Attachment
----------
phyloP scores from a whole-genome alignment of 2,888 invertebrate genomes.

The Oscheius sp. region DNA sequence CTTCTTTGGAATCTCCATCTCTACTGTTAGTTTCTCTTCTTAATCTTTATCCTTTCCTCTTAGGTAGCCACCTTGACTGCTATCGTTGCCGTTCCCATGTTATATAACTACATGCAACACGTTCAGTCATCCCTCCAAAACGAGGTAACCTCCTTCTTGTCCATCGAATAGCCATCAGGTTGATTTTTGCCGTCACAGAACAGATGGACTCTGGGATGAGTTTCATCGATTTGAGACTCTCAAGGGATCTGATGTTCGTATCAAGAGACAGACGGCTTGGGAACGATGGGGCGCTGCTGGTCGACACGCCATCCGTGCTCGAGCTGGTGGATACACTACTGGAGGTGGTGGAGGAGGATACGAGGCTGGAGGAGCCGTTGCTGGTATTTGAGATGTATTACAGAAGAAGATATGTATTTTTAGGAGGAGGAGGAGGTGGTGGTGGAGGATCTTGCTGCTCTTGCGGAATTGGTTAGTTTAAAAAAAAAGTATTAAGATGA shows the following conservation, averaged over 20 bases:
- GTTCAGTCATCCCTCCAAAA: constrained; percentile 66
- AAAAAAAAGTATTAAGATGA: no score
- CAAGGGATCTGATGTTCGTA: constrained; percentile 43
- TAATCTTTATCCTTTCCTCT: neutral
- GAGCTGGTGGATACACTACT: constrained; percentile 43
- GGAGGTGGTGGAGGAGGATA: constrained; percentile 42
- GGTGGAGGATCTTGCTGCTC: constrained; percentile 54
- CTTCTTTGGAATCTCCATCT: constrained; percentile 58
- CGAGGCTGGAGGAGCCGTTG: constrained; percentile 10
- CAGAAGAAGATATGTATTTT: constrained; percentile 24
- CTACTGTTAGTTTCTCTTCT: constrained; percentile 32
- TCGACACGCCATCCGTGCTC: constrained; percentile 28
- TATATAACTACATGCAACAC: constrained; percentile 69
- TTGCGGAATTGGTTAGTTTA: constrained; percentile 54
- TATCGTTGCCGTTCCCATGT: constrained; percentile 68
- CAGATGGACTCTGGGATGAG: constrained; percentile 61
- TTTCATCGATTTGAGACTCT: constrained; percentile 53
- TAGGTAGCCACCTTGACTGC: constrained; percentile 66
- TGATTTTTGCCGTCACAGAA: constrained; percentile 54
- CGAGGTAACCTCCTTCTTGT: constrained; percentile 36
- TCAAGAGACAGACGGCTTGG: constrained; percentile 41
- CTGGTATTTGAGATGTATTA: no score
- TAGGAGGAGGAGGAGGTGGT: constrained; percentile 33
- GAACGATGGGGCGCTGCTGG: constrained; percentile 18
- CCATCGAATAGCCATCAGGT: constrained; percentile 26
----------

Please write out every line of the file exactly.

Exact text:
phyloP scores from a whole-genome alignment of 2,888 invertebrate genomes.

The Oscheius sp. region DNA sequence CTTCTTTGGAATCTCCATCTCTACTGTTAGTTTCTCTTCTTAATCTTTATCCTTTCCTCTTAGGTAGCCACCTTGACTGCTATCGTTGCCGTTCCCATGTTATATAACTACATGCAACACGTTCAGTCATCCCTCCAAAACGAGGTAACCTCCTTCTTGTCCATCGAATAGCCATCAGGTTGATTTTTGCCGTCACAGAACAGATGGACTCTGGGATGAGTTTCATCGATTTGAGACTCTCAAGGGATCTGATGTTCGTATCAAGAGACAGACGGCTTGGGAACGATGGGGCGCTGCTGGTCGACACGCCATCCGTGCTCGAGCTGGTGGATACACTACTGGAGGTGGTGGAGGAGGATACGAGGCTGGAGGAGCCGTTGCTGGTATTTGAGATGTATTACAGAAGAAGATATGTATTTTTAGGAGGAGGAGGAGGTGGTGGTGGAGGATCTTGCTGCTCTTGCGGAATTGGTTAGTTTAAAAAAAAAGTATTAAGATGA shows the following conservation, averaged over 20 bases:
- GTTCAGTCATCCCTCCAAAA: constrained; percentile 66
- AAAAAAAAGTATTAAGATGA: no score
- CAAGGGATCTGATGTTCGTA: constrained; percentile 43
- TAATCTTTATCCTTTCCTCT: neutral
- GAGCTGGTGGATACACTACT: constrained; percentile 43
- GGAGGTGGTGGAGGAGGATA: constrained; percentile 42
- GGTGGAGGATCTTGCTGCTC: constrained; percentile 54
- CTTCTTTGGAATCTCCATCT: constrained; percentile 58
- CGAGGCTGGAGGAGCCGTTG: constrained; percentile 10
- CAGAAGAAGATATGTATTTT: constrained; percentile 24
- CTACTGTTAGTTTCTCTTCT: constrained; percentile 32
- TCGACACGCCATCCGTGCTC: constrained; percentile 28
- TATATAACTACATGCAACAC: constrained; percentile 69
- TTGCGGAATTGGTTAGTTTA: constrained; percentile 54
- TATCGTTGCCGTTCCCATGT: constrained; percentile 68
- CAGATGGACTCTGGGATGAG: constrained; percentile 61
- TTTCATCGATTTGAGACTCT: constrained; percentile 53
- TAGGTAGCCACCTTGACTGC: constrained; percentile 66
- TGATTTTTGCCGTCACAGAA: constrained; percentile 54
- CGAGGTAACCTCCTTCTTGT: constrained; percentile 36
- TCAAGAGACAGACGGCTTGG: constrained; percentile 41
- CTGGTATTTGAGATGTATTA: no score
- TAGGAGGAGGAGGAGGTGGT: constrained; percentile 33
- GAACGATGGGGCGCTGCTGG: constrained; percentile 18
- CCATCGAATAGCCATCAGGT: constrained; percentile 26